Superior members can get medical advice, a diagnosis or a prescription by video or phone.
Superior members can get medical advice, a diagnosis or a prescription by video or phone. Receive 24/7 telehealth access to doctors on-demand by phone or video for non-emergency medical issues by calling Teladoc at 1-800-835-2362. Telehealth services are also available at GuruMD.net. Ambetter members who reside in Bastrop, Caldwell, Hays, Travis or Williamson Counties can also use eMD Access.
For any questions or help scheduling a telehealth visit, contact Member Services from 8:00 a.m. -5:00 p.m. Monday-Friday:
- STAR or CHIP: 1-800-783-5386
- STAR Kids: 1-844-590-4883
- STAR Health (Foster Care): 1-866-912-6283
- STAR+PLUS: 1-877-277-9772
- TTY (Relay Texas): 1-800-735-2989
You do not have to leave your home to visit with a doctor. There are no co-pays or cost sharing for telehealth visits and COVID-19 testing.
Tests and Screenings
We all have a role to play in protecting our communities and families from the spread of coronavirus. It is similar to other communicable viruses. If you have been exposed or begin showing symptoms of the coronavirus or flu, contact your healthcare provider or health department immediately.
Your plan covers COVID-19 testing and treatment. This means we will pay for any tests, medical visits, or medications. Testing and treatment must be ordered by an in-network healthcare provider. If you have a copay or other costs, you should not have to pay them. For questions about what your plan covers, call the phone number on the back of your member ID card.
No, you do not need to get approval. This is sometimes called “prior authorization.” If you’re getting tested or treated by an in-network healthcare provider, you do not need to ask us for approval first. For questions about prior authorization, call the phone number on the back of your member ID card.
You should get testing and treatment for COVID-19 from an in-network healthcare provider. This means a medical provider who is in your health plan. To find an in-network provider, call the phone number on the back of your member ID card. You can also visit your health plan website and click on “Find a Provider.”
If you are sick with COVID-19 or suspect you are infected with the virus that causes COVID-19, you should take steps to help prevent the disease from spreading to people in your home and community.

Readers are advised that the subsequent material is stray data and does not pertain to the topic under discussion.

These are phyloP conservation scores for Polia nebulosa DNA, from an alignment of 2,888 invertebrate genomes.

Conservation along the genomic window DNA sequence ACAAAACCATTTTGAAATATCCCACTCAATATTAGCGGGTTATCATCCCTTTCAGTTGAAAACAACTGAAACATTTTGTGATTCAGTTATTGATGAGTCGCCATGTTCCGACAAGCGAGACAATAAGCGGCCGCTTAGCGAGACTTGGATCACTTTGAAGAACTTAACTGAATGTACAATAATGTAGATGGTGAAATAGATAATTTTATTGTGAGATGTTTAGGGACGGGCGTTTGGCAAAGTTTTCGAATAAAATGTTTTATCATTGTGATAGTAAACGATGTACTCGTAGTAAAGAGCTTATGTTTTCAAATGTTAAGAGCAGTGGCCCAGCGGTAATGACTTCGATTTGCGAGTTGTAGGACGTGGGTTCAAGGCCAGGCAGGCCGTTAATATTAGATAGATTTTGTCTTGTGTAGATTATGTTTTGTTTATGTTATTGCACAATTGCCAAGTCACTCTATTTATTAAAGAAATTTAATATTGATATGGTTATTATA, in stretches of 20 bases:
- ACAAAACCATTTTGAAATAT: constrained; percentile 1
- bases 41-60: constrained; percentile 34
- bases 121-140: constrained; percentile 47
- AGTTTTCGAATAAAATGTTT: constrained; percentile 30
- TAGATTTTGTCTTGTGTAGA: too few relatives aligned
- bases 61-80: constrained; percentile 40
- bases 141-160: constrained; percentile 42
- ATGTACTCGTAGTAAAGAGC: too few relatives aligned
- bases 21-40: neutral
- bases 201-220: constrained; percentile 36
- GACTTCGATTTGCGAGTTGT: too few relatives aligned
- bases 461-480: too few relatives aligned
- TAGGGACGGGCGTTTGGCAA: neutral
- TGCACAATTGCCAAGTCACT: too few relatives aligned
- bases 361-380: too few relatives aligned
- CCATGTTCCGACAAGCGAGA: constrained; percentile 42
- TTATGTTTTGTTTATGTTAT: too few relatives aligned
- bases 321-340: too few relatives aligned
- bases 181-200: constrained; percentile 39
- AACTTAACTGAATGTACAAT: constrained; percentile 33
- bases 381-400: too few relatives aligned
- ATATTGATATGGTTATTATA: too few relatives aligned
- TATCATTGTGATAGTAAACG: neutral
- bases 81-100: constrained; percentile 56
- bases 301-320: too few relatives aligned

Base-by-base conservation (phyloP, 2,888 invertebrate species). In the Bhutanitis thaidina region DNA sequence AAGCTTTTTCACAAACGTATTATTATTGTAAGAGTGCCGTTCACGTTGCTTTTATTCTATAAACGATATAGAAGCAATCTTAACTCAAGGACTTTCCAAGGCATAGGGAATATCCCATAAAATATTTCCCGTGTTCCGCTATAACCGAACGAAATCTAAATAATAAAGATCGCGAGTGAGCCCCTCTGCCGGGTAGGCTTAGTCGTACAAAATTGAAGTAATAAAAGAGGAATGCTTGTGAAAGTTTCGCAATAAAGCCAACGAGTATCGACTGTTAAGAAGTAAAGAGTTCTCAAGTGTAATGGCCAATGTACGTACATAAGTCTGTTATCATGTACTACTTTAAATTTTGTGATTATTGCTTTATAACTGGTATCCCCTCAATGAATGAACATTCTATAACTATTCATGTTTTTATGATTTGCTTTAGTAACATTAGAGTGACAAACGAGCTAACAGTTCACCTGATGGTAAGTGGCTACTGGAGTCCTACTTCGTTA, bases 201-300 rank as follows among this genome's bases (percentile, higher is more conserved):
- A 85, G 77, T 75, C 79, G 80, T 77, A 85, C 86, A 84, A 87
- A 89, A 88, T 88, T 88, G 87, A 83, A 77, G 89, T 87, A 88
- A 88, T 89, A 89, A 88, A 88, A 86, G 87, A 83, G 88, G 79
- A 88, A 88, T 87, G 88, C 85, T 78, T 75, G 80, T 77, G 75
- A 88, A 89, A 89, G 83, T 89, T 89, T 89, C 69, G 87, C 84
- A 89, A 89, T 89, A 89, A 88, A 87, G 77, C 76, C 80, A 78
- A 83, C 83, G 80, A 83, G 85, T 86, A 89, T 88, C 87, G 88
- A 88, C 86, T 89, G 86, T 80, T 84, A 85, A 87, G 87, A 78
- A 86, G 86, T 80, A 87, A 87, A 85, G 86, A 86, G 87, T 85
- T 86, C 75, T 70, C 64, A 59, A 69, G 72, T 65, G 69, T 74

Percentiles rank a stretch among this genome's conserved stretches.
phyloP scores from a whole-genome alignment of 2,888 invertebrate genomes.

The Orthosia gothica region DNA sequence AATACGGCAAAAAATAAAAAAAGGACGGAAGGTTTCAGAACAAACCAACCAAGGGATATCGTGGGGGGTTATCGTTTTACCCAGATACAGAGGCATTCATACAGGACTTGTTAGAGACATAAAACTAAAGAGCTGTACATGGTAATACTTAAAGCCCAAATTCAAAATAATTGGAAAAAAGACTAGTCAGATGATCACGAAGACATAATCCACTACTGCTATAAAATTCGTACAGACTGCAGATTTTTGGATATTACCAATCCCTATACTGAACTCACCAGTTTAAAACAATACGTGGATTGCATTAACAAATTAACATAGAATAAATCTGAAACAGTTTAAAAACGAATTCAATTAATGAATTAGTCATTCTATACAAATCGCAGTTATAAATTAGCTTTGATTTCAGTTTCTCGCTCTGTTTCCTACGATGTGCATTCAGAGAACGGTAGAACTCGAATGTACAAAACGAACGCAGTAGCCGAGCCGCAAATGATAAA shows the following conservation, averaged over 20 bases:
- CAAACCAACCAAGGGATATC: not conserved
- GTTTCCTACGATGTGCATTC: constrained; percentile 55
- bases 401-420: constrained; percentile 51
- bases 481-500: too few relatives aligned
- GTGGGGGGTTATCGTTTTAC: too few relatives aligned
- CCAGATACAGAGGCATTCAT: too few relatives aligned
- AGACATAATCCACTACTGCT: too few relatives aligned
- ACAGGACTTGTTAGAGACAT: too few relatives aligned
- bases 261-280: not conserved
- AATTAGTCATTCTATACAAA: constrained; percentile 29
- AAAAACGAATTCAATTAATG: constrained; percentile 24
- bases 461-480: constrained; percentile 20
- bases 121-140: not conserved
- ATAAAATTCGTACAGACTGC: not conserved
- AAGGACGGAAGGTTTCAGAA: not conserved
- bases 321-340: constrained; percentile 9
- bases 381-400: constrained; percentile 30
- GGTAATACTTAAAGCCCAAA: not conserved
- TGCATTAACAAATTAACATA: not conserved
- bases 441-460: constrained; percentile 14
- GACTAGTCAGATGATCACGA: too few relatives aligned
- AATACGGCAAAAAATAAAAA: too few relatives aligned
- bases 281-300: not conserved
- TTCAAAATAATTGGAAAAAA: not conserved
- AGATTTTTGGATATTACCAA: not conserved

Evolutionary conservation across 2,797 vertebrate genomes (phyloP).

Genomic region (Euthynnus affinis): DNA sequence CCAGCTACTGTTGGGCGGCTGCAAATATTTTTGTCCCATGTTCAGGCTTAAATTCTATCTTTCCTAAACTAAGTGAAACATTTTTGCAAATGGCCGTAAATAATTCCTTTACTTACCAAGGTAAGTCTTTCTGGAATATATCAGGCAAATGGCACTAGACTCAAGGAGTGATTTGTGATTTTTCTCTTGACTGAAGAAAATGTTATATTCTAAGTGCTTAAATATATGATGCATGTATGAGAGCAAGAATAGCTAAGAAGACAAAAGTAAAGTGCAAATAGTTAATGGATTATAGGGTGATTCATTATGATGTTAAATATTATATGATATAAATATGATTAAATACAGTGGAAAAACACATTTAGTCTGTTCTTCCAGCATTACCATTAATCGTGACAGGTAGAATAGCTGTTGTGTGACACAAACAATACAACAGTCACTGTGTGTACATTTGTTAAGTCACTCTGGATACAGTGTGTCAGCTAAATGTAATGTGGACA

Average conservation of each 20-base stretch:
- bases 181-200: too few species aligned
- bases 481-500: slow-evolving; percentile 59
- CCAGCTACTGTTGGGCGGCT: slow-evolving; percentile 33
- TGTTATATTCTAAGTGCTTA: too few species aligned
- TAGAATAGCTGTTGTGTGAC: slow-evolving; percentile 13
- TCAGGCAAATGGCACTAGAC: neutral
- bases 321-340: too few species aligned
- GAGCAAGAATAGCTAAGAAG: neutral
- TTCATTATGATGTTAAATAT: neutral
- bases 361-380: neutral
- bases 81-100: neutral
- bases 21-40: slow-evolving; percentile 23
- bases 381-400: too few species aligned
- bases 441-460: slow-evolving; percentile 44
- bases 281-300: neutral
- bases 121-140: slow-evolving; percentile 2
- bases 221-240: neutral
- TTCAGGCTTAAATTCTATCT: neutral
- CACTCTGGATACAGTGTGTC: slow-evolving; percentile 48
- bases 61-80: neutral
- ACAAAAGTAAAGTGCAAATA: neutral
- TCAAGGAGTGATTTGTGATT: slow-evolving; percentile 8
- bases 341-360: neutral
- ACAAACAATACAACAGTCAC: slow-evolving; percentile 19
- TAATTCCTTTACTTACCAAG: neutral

If you think you have been exposed to COVID-19 and develop a fever and symptoms, such as cough or difficulty breathing, call your healthcare provider for medical advice.
If you are recovering from COVID-19, you should be careful so you do not pass the infection on to others. Please find helpful tips for keeping yourself, your loved ones and your neighbors’ health.
Read our COVID-19 Discharge Instructions (PDF).
Monoclonal Antibodies for Treatment of COVID-19
The drug therapies available to treat coronavirus disease 2019 (COVID-19) are growing and evolving rapidly. They include both drugs approved by U.S. Food and Drug Administration (FDA) and drugs made available under FDA emergency use authorization (EUA).
When the FDA approves a drug, it means the agency has determined, based on substantial evidence, that the drug is effective for its intended use, and that the benefits of the drug outweigh its risks when used according to the product’s approved labeling.
A EUA is one of several tools the FDA is using to help make certain medical products available quickly during the COVID-19 pandemic. In certain emergencies, the FDA can issue an EUA to provide access to medical products that may potentially be used when there are no adequate, approved, and available options. EUAs allow the FDA to help strengthen the U.S.’s public health protections needed during public health emergencies like the COVID-19 pandemic.